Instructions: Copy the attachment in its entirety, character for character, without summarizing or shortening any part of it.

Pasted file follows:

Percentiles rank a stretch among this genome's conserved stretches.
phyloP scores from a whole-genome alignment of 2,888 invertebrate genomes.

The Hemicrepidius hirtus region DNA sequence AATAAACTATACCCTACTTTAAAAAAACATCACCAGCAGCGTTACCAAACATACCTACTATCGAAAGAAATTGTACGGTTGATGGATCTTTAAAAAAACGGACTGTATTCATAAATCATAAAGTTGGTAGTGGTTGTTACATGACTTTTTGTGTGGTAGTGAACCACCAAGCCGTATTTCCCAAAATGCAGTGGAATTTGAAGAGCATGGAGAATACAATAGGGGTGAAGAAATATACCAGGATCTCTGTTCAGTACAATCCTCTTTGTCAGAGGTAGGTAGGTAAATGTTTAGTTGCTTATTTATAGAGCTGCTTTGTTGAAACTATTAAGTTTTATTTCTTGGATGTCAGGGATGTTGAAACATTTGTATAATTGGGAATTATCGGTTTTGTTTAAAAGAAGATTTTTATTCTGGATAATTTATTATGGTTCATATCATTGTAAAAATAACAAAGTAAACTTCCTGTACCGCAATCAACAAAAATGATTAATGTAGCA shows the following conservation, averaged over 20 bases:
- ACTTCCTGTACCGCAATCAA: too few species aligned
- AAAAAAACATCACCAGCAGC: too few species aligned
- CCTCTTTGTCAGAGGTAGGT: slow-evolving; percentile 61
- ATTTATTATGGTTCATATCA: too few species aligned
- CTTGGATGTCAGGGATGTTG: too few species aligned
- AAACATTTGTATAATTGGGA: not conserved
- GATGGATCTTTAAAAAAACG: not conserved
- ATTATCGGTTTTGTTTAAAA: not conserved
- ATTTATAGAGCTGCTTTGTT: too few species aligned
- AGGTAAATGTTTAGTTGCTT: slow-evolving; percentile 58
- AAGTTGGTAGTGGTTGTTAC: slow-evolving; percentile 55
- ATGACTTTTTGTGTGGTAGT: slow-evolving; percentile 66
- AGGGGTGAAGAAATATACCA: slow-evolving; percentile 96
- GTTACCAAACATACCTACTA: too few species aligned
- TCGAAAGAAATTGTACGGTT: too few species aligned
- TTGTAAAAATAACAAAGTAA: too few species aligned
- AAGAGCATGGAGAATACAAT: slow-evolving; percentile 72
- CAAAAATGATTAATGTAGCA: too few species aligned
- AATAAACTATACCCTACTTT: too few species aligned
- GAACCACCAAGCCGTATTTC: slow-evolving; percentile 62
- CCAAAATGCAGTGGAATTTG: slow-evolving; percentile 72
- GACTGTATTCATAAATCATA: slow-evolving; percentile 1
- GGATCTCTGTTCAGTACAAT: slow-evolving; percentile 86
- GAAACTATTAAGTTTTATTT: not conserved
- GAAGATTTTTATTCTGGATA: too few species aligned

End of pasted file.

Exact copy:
Percentiles rank a stretch among this genome's conserved stretches.
phyloP scores from a whole-genome alignment of 2,888 invertebrate genomes.

The Hemicrepidius hirtus region DNA sequence AATAAACTATACCCTACTTTAAAAAAACATCACCAGCAGCGTTACCAAACATACCTACTATCGAAAGAAATTGTACGGTTGATGGATCTTTAAAAAAACGGACTGTATTCATAAATCATAAAGTTGGTAGTGGTTGTTACATGACTTTTTGTGTGGTAGTGAACCACCAAGCCGTATTTCCCAAAATGCAGTGGAATTTGAAGAGCATGGAGAATACAATAGGGGTGAAGAAATATACCAGGATCTCTGTTCAGTACAATCCTCTTTGTCAGAGGTAGGTAGGTAAATGTTTAGTTGCTTATTTATAGAGCTGCTTTGTTGAAACTATTAAGTTTTATTTCTTGGATGTCAGGGATGTTGAAACATTTGTATAATTGGGAATTATCGGTTTTGTTTAAAAGAAGATTTTTATTCTGGATAATTTATTATGGTTCATATCATTGTAAAAATAACAAAGTAAACTTCCTGTACCGCAATCAACAAAAATGATTAATGTAGCA shows the following conservation, averaged over 20 bases:
- ACTTCCTGTACCGCAATCAA: too few species aligned
- AAAAAAACATCACCAGCAGC: too few species aligned
- CCTCTTTGTCAGAGGTAGGT: slow-evolving; percentile 61
- ATTTATTATGGTTCATATCA: too few species aligned
- CTTGGATGTCAGGGATGTTG: too few species aligned
- AAACATTTGTATAATTGGGA: not conserved
- GATGGATCTTTAAAAAAACG: not conserved
- ATTATCGGTTTTGTTTAAAA: not conserved
- ATTTATAGAGCTGCTTTGTT: too few species aligned
- AGGTAAATGTTTAGTTGCTT: slow-evolving; percentile 58
- AAGTTGGTAGTGGTTGTTAC: slow-evolving; percentile 55
- ATGACTTTTTGTGTGGTAGT: slow-evolving; percentile 66
- AGGGGTGAAGAAATATACCA: slow-evolving; percentile 96
- GTTACCAAACATACCTACTA: too few species aligned
- TCGAAAGAAATTGTACGGTT: too few species aligned
- TTGTAAAAATAACAAAGTAA: too few species aligned
- AAGAGCATGGAGAATACAAT: slow-evolving; percentile 72
- CAAAAATGATTAATGTAGCA: too few species aligned
- AATAAACTATACCCTACTTT: too few species aligned
- GAACCACCAAGCCGTATTTC: slow-evolving; percentile 62
- CCAAAATGCAGTGGAATTTG: slow-evolving; percentile 72
- GACTGTATTCATAAATCATA: slow-evolving; percentile 1
- GGATCTCTGTTCAGTACAAT: slow-evolving; percentile 86
- GAAACTATTAAGTTTTATTT: not conserved
- GAAGATTTTTATTCTGGATA: too few species aligned